Second, and more importantly, this really is not as egregious as what Bill Clinton did as a lame duck. What made Clinton's actions so outrageous was that not that they took place in the lame duck period, but that they were frankly an attempt to bypass to legislative process altogether and act as an elective dictator in the face of clear Congressional opposition. This would be objectionable on separation of powers grounds no matter when it took place. That it was an attempt to impose a fait accompli on his successor mere compounds the offense; it does not create it. Congress, in passing a bunch of bills during the lame duck session that they could not pass with an election pending, is exercising legitimate, constitutional legislative powers, even if the etiquette is not so good. Granted, in his showdowns with a Republican Congress, President Obama may very well end up trying to sidestep the legislative process and do administratively what he could not get through Congress. But let's cross that bridge when we come to it.
*It can't help that Democrats are also giving the lie to the assumption that Republicans are much better than Democrats at maintaining party discipline. This rule apparently only applies in the house, not the Senate.


The Budget Deal

I didn't want to jinx the budget agreeement by treating it as a done deal unless it really became a done deal. Now that it is a done deal, I would say that it is as good as anyone could hope for and maybe better. Democrats got what they wanted most -- a one-year extension of unemployment benefits that Republicans seemed determined to fight tooth and claw. The one-year break in Social Security tax is problematic if extended (likely), but about as good as we could hope for in the short run. I fully agree with Megan McArdle that a deal in which Republicans don't get anything they want is utterly unrealistic. But that is what many Democrats were asking.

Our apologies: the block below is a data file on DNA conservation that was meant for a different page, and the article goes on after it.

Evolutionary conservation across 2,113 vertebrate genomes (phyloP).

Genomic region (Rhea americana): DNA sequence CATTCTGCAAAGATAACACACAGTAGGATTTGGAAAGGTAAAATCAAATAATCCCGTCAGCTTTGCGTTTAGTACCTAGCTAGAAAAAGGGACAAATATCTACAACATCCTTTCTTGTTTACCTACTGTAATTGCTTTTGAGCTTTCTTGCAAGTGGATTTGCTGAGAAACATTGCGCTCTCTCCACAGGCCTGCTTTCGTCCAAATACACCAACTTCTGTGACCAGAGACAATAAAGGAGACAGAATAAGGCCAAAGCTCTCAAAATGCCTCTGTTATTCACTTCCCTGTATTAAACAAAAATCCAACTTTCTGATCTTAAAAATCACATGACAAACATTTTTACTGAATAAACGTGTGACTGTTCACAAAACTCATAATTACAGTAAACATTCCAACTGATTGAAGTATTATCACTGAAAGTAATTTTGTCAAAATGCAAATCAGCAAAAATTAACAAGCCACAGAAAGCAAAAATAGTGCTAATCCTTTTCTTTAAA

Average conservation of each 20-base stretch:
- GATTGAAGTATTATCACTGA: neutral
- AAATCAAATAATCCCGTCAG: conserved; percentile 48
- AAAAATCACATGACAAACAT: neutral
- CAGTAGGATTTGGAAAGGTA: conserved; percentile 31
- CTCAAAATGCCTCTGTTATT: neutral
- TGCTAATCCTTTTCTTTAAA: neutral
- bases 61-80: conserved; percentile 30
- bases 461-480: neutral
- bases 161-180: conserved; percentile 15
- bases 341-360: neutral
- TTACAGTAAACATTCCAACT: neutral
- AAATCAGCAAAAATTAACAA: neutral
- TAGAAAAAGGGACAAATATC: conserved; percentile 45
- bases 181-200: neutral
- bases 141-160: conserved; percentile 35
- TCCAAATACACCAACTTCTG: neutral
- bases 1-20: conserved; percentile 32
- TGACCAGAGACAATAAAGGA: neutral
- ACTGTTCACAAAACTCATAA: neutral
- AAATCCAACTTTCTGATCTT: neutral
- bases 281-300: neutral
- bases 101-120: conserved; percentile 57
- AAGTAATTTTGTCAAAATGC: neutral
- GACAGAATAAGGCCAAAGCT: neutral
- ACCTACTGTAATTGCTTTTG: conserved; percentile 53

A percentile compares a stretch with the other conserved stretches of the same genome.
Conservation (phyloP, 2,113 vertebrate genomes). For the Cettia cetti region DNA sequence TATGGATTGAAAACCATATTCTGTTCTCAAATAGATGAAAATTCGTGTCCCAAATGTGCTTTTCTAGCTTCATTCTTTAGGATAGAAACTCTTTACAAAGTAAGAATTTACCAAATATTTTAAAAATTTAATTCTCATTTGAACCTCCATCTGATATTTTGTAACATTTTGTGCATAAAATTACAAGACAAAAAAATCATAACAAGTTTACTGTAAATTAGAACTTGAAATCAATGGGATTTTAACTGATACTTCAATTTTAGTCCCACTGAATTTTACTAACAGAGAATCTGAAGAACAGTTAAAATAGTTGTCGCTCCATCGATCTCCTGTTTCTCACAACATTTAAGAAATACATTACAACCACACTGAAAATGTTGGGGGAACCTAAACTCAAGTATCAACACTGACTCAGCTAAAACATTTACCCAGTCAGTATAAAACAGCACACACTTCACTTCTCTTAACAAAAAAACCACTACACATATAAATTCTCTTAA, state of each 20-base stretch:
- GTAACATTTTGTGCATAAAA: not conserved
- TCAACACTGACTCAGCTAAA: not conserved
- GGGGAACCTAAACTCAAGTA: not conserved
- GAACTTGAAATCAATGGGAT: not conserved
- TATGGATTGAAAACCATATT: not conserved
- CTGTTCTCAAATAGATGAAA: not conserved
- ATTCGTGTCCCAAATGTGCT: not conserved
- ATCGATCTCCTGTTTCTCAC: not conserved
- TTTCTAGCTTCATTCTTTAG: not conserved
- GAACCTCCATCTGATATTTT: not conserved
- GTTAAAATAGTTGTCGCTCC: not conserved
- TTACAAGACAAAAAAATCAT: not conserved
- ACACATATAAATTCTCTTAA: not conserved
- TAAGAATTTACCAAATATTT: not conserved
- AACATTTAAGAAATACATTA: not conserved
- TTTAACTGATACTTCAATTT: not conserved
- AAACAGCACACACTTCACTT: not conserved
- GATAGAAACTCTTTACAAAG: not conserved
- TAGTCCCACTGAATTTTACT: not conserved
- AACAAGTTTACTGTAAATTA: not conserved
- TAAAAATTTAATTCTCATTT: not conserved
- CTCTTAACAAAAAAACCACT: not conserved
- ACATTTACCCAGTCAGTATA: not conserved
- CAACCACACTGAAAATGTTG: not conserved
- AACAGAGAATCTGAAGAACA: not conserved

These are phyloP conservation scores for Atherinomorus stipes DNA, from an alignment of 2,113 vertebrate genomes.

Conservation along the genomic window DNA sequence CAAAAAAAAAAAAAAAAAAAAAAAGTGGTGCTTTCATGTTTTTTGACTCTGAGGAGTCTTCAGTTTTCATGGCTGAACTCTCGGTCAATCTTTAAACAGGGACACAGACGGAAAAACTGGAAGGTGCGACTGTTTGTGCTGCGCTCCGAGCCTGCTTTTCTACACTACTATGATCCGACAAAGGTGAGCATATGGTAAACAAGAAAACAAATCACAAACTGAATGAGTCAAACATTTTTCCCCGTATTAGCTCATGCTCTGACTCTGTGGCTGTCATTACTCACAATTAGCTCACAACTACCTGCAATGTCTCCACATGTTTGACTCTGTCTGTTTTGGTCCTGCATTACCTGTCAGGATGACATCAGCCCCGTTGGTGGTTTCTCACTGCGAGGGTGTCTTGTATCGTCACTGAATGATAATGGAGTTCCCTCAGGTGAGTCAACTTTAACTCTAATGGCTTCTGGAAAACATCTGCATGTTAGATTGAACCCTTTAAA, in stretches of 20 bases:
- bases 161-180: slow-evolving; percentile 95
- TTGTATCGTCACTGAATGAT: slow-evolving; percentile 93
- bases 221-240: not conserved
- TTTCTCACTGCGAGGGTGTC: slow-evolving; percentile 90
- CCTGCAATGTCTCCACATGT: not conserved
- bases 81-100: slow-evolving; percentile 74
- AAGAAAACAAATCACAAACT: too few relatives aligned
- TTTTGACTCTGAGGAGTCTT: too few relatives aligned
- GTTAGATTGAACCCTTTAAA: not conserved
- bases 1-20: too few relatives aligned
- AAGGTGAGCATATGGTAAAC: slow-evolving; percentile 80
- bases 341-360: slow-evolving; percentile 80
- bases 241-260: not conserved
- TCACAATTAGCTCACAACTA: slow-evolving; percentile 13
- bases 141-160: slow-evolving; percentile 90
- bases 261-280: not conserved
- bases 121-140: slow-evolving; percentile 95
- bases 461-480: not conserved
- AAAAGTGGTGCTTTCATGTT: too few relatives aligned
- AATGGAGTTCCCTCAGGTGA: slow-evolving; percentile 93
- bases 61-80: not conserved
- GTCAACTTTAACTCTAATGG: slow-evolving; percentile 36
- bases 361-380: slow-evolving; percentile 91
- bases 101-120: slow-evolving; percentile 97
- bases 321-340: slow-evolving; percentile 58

After continually insisting that unemployment benefits must not be extended without some compensating spending cut, Republicans have agreed to extend them if there is a tax cut. Republicans are now madly scrambling to explain that a tax cut is really the functional equivalent of a spending cut. The war on arithmetic continues. Or, as Jonathan Chait puts is, "Why were Republicans so flexible? They are willing to deal away a lot if they're getting tax cuts for the rich. . . . [I]t's the party's core policy goal, and if you help them attain it they can be surprisingly reasonable."

Of course, this is a wildly fiscally irresponsible agreement. But that's a good thing. When your economy is still struggling to extricate itself from a severe recession, the last thing you need is fiscal responsibility. You need irresponsible counter-cyclical measures. Fiscal responsibility can wait until the economy is stronger. Of course, the Republicans may yet ruin everything by being fiscally responsible after all and pushing for serious spending cuts. And I expect plenty of bipartisan irresponsibility whenever our economy does become strong enough to seriously tackle the budget. (I expect the deficit to be much smaller when our economy recovers, but still dangerously large and unsustainable).

I also wholehearted agree with Matt Yglesias that this is reassuring in at least one regard. Republicans are not trying to sabotage the economy to ensure a victory in 2012. This really is a good faith dispute about the best policy.


I like this post by Megan McArdle, arguing that the reason we are seeing so much extraordinary fiscal irresponsibility right now is that both parties recognize a painful need to balance the budget is coming up and are trying to create irrevocable "facts on the ground" to force the other party to make most of the concessions when that inevitable time arrives. Since I think we can rule out the possibility that anyone has read Keynes or believes that deficits are temporarily necessary, this does, indeed, seem the most likely explanation.